A federal judge granted a Navy SEAL and a Marine Corps officer exemptions from the federal COVID-19 vaccine mandate required for military personnel — at least for now.
The two members of the armed services, identified only as a Navy Command Surface Warfare officer and a USMC lieutenant colonel, were part of a lawsuit filed in October that claimed they and others were denied religious exemptions from the vaccine.
They argued that the military treated medical exemptions differently, approving hundreds of those requests and providing accommodations while denying religious objectors alternative safety options to the COVID-19 vaccine.
More than a dozen other military personnel were part of the original lawsuit but the exemptions granted in the judge’s order issued earlier this month applied to the Navy SEAL and the USMC lieutenant colonel.
Military officials had rejected their original requests for religious exemptions and ordered them to begin the vaccination process or face discipline by Feb. 3.
The Marine, a Black woman, had an abortion which she said she regrets and will not receive a vaccine that uses fetal cells in violation of her faith. Some of the COVID-19 vaccines were developed with cells isolated from fetal tissue, according to a public health announcement out of Los Angeles County.
A day before the shots were to be administered, Judge Steven D. Merryday, a Bush appointee, halted the requirement.
He scheduled a hearing for Thursday to weigh the issue, but suggested the law is on the side of the military members.
“The two service members are very likely to prevail on their claim that their respective branch of the military has wrongfully denied a religious exemption from COVID-19 vaccination,” he wrote in the Feb. 2 order. “The record creates a strong inference that the services are discriminatorily and systematically denying religious exemptions without a meaningful and fair hearing.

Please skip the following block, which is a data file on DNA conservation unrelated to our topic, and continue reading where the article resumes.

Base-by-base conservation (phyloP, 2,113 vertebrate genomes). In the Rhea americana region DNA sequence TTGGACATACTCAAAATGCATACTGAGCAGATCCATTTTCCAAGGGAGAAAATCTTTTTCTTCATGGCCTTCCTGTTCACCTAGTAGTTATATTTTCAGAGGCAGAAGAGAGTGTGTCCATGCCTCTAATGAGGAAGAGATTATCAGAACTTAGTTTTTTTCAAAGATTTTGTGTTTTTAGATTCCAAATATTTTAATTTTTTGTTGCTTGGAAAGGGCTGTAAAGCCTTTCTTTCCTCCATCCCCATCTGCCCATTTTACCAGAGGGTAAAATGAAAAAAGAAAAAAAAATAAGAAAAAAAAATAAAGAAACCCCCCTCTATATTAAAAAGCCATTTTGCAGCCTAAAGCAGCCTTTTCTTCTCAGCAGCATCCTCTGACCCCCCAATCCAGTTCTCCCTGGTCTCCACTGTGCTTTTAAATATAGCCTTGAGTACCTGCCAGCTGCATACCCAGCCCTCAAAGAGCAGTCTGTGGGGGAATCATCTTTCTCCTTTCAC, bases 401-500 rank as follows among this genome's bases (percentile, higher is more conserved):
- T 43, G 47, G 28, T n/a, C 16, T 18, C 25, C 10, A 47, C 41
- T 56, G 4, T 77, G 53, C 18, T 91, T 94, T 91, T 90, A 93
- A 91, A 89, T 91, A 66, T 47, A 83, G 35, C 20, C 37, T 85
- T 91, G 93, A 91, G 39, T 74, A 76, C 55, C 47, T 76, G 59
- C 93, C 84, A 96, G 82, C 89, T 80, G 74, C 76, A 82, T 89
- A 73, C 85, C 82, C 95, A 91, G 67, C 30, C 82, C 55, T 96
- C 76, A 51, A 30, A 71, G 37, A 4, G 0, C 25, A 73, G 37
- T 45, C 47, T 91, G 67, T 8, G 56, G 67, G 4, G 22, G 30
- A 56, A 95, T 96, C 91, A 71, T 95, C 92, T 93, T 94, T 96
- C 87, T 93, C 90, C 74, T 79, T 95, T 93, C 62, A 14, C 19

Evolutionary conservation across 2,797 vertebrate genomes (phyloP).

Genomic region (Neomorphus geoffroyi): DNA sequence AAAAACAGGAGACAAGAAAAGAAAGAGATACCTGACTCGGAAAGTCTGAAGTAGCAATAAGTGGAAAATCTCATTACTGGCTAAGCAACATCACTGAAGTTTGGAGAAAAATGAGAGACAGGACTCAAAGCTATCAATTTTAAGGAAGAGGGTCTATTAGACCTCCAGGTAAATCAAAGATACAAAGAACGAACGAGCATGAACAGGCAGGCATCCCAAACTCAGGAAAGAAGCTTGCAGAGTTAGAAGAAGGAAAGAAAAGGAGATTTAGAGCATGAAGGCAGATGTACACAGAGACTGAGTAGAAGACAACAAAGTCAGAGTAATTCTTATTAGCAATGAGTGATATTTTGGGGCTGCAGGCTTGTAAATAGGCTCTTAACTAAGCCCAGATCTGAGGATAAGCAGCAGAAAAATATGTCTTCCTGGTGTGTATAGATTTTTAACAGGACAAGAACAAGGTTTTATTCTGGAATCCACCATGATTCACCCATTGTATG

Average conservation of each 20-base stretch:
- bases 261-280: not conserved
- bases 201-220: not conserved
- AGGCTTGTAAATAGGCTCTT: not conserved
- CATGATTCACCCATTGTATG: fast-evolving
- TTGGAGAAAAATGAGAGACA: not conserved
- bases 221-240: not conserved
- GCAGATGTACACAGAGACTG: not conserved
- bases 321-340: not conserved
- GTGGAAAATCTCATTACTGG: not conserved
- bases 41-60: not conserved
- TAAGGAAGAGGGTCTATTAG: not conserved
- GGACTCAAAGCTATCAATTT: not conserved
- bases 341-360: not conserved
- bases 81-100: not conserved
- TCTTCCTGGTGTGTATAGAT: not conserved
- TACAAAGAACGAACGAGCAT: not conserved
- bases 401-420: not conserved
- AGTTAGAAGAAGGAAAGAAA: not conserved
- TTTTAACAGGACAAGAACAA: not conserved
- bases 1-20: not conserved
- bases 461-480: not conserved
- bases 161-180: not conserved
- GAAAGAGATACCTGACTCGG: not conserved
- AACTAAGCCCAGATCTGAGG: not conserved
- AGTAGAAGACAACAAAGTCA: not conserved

“One struggles to imagine a wholesome and lawful explanation for the results evidenced in this record. The military is well aware of the frailty of their arguments in defense of their practices,” the judge added.
Mat Staver, founder of Liberty Counsel which is representing the service members, said the judge’s decision was a victory for religious freedom.
“It is shameful how the military is treating these honorable service members. The military under the Biden administration is denying every religious exemption request while granting medical exemptions. The abuse and pressure being placed upon these military members is unconscionable and must stop,” he said.
As of Feb. 4, filings show that only four religious exemptions were granted out of more than 24,000 requests, according to Liberty Counsel, but more than 4,000 medical exemptions were approved.
A spokesperson from the Justice Department declined to comment on the case.
The federal government has argued in its court filing that vaccine mandates for military members have been standard for generations and “are critical to reducing infectious disease morbidity and mortality in the armed forces where service members must routinely operate in close quarters.”
Robert Tuttle, a professor at The George Washington University, said it’s too difficult to predict how the appeals court would rule in this case if the judge continues to side with the service members against the military’s COVID-19 requirement.
“These cases — and there are cases all over the place — they are really hard to predict how they are going to go,” he told The Washington Times, adding eventually the Supreme Court may have to review the issue.
“This judge is the same judge who rejected CDC’s attempt to limit cruise ships at the height of the pandemic so he was reversed by the 11th Circuit on that. He has a track record of being skeptical of government regulation with respect to COVID,” Mr. Tuttle said.
• Alex Swoyer can be reached at email@example.com.
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